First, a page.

• News
  • Eating
0 Love It
Save it

Check out the Riot Feast's carnival-inspired food and decor

Check out the Riot Feast's carnival-inspired food and decor
Photograph: Jaclyn Rivas

The Riot Feast doesn't really capture the ambiance of Riot Fest, the annual punk rock music festival that inspired the new pop-up restaurant—there's not a single stage or porta-potty in sight. Instead, the Riot Feast draws inspiration from the carnival motif that the festival adopted when it became a three-day, outdoor event. You're greeted by an old ticket booth, you'll eat under a canopy resembling a big top tent and the menu is indebted to deep-fried state fair delicacies

The Riot Feast

Photograph: Jaclyn Rivas

Saved by the Max executive chef Brian Fisher oversees a menu of ubiquitous carnival dishes, complete with punny names that reference past Riot Fest performers. The most interesting of the bunch combines hot fried chicken with a poppy seed funnel cake, topped with pickles and sport peppers to evoke a Chicago-style hot dog. There are also giant deep-fried turkey legs that are sliced in half (for easier consumption), drizzled with honey and served on a bed of rosemary. The best inside joke on the menu might be the jalapeño corn bread topped with a butter pad that looks like John Stamos—a reference to the time that Riot Fest commissioned a butter sculpture of the Full House actor.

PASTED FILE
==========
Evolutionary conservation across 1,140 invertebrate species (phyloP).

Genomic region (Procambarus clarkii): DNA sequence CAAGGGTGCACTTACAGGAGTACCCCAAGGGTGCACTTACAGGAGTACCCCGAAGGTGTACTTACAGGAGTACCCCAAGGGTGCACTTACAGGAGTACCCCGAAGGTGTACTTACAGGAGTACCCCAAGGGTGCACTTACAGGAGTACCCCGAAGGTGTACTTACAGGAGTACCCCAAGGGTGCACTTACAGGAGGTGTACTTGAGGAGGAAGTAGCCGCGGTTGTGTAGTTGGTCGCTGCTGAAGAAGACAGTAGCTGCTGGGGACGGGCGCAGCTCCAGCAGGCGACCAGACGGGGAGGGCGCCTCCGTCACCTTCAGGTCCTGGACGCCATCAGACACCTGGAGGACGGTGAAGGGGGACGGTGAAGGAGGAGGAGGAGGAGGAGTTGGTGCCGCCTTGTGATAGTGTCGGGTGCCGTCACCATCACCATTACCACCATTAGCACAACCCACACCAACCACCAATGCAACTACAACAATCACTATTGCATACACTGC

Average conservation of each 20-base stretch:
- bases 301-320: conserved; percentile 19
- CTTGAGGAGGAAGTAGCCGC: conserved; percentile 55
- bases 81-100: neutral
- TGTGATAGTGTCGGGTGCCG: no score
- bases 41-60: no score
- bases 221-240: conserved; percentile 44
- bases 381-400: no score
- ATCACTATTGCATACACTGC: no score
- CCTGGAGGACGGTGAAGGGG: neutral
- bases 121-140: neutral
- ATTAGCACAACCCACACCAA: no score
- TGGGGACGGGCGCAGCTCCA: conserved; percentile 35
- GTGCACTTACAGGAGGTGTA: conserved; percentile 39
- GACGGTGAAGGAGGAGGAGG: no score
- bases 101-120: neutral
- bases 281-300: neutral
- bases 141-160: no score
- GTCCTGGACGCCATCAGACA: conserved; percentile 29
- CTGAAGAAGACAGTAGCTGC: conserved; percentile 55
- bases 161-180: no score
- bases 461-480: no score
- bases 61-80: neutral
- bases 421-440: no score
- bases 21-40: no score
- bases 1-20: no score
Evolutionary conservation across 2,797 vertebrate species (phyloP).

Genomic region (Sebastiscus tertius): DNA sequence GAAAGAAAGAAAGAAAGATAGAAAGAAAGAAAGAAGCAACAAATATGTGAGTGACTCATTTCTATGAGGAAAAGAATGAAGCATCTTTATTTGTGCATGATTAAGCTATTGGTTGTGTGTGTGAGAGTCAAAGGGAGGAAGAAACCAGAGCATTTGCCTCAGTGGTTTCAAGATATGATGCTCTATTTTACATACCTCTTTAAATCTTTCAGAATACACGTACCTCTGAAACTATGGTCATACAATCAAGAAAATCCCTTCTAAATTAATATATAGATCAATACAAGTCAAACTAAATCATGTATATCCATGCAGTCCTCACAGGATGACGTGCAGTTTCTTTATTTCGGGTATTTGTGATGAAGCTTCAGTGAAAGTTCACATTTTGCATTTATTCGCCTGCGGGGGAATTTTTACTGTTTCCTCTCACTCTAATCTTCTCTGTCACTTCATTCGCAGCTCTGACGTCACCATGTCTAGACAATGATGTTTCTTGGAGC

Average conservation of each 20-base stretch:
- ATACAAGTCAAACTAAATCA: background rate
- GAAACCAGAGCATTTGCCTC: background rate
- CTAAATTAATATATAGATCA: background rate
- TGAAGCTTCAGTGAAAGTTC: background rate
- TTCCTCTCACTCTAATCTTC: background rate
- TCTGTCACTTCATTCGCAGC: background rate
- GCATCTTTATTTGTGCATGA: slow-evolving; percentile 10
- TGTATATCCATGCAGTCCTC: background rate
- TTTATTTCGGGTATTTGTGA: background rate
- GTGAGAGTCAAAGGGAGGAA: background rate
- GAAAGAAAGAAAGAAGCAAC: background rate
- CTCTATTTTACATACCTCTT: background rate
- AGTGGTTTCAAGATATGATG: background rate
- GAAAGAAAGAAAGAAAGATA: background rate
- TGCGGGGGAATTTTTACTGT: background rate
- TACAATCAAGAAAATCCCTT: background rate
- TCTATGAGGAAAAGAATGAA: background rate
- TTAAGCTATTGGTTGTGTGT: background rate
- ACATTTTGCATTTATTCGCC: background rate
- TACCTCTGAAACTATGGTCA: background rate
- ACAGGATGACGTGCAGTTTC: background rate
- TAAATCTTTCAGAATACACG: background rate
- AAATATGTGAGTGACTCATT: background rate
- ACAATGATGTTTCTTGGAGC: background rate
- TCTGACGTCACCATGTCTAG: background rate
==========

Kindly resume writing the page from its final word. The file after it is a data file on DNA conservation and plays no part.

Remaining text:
Photograph: Jaclyn Rivas

 

Photograph: Jaclyn Rivas

Drinks are fairly standard, including a Negroni served in a metal goblet and a gin and tonic (called Bad Religin, naturally) that comes in a mason jar. More interesting selections include a rotating punch named after Wu-Tang Clan's debut album, Enter the 36 Chambers, and a (presumably) Andrew W.K.-approved Party Hard Potion that includes shaved ice and Red Bull syrup.

Photograph: Jaclyn Rivas

The Riot Feast

Photograph: Jaclyn Rivas

Though it's definitely aimed at hardcore Riot Fest fans (there's even merch available for purchase, including Riot Feast T-shirts and aprons), the Riot Feast seems approachable enough to attract diners who have never seen GWAR make its annual, bloody appearance at the music festival. Plus, fried cheese curds are always going to taste great, even if you don't understand why they're called C.R.E.A.M. on the menu.

The Riot Feast

Photograph: Jaclyn Rivas

Take a look at the full dinner, drinks and dessert menus below and start planning your own trip to the Riot Feast when it opens on Saturday, July 8. Reservations through the end of September are available via the Riot Feast website.

 

 

Want more? Sign up here to stay in the know.

Advertising
Advertising

Comments

0 comments